In my experience the smaller, local credit unions tend to have the best rates and fees along with in-house underwriting which will allow your loan officer to get technical questions answered and loan conditions cleared faster and easier than a bank/mortgage broker who outsources their underwriting process to some other entity outside of their office. Having a knowledgeable loan officer with easy access to underwriting staff can not only save you time and money, but depending on circumstances it can save your entire deal. As we say so often in real estate, “Time is of the essence.”
You have your down payment, closing costs, and pre-approval all ready; it’s time to find a place. Your budget, and current market conditions will determine what you find and how your sale terms will ultimately look.
Since you’re looking for property for historic restoration and rehab, you may want to narrow your search to focus on new listings and homes built prior to, eg, 1940 — to narrow down the options. If you’re in a seller’s market most of what’s available will be stale or overpriced inventory — don’t be discouraged, just offer market value even if the property is overpriced. Sometimes a seller prefers to list high, this can go to your advantage as a buyer if the market is against you and the property is overpriced since it makes you less likely to need to compete against other buyers for the asset.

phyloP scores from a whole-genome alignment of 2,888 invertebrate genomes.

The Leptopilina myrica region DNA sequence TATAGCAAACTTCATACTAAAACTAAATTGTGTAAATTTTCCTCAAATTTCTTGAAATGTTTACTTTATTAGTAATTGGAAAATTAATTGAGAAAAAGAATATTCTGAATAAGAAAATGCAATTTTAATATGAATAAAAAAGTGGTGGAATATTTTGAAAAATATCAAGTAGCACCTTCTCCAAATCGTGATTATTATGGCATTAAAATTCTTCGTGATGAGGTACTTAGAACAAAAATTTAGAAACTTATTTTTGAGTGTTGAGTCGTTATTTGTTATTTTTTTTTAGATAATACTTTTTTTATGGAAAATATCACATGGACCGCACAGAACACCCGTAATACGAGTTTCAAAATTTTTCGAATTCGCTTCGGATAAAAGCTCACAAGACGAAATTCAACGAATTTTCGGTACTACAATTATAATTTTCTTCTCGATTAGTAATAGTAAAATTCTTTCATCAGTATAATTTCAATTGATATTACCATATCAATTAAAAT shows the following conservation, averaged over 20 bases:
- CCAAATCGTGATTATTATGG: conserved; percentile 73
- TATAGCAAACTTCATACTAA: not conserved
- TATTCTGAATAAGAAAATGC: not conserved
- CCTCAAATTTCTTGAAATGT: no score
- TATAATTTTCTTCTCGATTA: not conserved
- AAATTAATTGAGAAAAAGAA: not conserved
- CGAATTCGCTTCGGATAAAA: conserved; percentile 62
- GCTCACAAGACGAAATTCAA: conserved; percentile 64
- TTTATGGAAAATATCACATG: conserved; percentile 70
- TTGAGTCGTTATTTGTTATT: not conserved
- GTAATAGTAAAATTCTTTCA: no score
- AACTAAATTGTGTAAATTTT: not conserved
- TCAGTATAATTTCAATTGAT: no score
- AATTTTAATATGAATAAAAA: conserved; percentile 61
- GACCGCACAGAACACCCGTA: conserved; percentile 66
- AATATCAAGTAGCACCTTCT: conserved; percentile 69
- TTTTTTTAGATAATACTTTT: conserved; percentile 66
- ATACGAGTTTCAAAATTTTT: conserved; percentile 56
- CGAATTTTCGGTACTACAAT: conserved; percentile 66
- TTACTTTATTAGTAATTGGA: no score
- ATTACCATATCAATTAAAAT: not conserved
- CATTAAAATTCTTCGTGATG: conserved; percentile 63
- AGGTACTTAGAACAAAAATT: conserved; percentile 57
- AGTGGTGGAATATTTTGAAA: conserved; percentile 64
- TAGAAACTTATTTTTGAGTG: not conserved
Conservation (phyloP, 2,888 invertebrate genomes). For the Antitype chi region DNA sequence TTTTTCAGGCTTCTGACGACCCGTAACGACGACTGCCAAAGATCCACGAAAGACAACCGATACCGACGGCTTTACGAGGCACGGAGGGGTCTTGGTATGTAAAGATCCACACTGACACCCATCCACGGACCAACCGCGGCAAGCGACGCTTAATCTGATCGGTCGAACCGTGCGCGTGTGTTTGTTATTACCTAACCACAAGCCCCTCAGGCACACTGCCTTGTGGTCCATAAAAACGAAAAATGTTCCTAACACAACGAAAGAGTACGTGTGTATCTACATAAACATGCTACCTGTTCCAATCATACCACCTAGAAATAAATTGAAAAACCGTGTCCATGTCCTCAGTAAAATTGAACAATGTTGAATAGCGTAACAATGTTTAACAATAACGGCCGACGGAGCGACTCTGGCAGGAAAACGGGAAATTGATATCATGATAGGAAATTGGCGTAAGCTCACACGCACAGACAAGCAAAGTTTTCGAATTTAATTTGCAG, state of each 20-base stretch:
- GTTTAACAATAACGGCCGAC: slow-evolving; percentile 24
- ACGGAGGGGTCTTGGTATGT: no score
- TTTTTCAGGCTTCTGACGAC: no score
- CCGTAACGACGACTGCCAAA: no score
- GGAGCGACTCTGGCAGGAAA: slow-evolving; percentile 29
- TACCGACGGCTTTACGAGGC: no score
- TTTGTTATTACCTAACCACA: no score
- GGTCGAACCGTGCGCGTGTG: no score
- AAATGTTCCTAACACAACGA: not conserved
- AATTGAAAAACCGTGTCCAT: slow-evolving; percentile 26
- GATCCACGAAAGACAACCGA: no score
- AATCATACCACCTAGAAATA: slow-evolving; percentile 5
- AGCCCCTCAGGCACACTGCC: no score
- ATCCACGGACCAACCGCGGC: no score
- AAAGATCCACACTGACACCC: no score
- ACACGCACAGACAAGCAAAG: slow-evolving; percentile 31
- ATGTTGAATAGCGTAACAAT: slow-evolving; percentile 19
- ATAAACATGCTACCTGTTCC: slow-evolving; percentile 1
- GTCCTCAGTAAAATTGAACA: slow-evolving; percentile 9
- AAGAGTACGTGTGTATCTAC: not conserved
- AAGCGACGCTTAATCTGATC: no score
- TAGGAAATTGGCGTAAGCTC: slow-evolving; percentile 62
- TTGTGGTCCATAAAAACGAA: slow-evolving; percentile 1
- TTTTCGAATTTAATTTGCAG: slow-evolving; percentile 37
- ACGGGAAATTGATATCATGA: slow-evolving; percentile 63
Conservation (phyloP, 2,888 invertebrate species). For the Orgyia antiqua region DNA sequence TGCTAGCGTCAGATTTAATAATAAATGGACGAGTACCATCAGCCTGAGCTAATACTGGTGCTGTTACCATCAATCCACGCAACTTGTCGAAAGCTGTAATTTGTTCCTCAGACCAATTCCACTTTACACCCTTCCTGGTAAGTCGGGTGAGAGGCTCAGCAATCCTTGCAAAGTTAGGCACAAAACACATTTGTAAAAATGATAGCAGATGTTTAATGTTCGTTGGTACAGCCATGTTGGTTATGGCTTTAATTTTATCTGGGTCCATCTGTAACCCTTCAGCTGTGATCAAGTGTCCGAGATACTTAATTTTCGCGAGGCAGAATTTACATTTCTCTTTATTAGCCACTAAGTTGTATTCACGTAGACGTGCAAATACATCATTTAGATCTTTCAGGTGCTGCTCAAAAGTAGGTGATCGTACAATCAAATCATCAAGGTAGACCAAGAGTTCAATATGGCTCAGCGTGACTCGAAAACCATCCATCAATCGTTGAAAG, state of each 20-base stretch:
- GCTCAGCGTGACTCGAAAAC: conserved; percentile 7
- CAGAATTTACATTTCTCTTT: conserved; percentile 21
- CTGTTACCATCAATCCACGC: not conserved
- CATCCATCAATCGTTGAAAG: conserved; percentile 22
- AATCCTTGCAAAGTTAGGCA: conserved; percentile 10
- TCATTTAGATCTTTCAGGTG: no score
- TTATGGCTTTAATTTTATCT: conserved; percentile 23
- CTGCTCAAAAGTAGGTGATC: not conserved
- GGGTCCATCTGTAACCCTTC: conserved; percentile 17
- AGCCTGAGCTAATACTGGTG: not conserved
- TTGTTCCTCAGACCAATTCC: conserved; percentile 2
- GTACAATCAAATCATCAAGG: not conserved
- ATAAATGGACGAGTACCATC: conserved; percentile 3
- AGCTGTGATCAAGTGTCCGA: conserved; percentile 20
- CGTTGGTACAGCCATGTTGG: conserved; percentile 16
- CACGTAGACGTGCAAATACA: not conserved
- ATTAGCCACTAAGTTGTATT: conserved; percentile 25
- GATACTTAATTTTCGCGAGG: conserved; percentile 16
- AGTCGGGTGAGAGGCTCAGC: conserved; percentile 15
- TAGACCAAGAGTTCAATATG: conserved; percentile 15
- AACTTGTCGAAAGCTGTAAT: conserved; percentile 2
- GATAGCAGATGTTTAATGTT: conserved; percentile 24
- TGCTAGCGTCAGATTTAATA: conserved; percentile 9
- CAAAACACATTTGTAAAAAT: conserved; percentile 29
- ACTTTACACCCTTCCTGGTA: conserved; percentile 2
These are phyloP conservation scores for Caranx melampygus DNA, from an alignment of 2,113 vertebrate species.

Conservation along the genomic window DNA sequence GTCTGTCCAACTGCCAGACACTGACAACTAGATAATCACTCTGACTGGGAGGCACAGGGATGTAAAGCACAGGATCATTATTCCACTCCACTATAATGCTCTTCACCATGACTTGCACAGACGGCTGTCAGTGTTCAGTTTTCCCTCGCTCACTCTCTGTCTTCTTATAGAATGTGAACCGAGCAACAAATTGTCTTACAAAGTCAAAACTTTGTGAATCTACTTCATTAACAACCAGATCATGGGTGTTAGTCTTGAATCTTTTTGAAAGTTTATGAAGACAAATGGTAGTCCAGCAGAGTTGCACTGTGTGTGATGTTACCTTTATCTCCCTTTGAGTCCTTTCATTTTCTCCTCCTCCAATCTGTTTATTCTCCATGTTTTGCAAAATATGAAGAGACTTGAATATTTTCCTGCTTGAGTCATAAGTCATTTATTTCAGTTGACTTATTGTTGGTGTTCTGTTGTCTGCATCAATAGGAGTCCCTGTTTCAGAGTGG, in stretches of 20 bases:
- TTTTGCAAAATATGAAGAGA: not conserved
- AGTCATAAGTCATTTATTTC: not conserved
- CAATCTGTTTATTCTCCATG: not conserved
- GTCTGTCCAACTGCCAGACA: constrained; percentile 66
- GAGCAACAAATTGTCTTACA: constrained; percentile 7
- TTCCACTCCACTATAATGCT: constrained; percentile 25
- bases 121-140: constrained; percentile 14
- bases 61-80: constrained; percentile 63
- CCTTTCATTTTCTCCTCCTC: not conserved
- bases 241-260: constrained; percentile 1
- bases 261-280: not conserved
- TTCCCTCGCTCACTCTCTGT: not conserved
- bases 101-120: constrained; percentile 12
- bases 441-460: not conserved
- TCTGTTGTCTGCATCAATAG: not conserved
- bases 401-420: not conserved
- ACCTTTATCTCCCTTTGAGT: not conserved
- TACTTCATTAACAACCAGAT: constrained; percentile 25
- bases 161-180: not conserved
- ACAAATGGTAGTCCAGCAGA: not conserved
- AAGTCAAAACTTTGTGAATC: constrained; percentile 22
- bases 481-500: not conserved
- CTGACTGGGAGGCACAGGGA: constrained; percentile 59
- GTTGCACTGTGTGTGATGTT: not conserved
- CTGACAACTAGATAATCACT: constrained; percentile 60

A few words on negotiation: The buyer, the seller, both of their agent(s) (if applicable), the appraiser and lender will all need to be comfortable with the agreed-upon sales price. If you’re buying with cash, you don’t necessarily need to involve an appraiser or lender. But if you’re financing for the purpose of rehabbing historic property you may end up needing a renovation or construction mortgage which can finance your rehabilitation repairs along with the property’s acquisition cost. The lender is going to need to see your appraisal coming in with an ARV (After Repair Value) which is in step with the market the property is in — so for example if you want to buy a house for $100,000, and you need to invest $100,000 worth of rehabilitation & repairs, and the appraiser says it will be only $150,000 ARV after all of the work is done — you’re going to have a problem since the lender will need to see all the work to be done at a realistic valuation in totality for them to collateralize the asset. So the $150k example wouldn’t finance — you need the price to be right in order to get the entire job done and completed or you need to pass over the property and find a better option. Your BATNA (Best Alternative to a Negotiated Agreement) is what negotiations are based upon — we’ll discuss BATNA some other time in a separate article on that topic.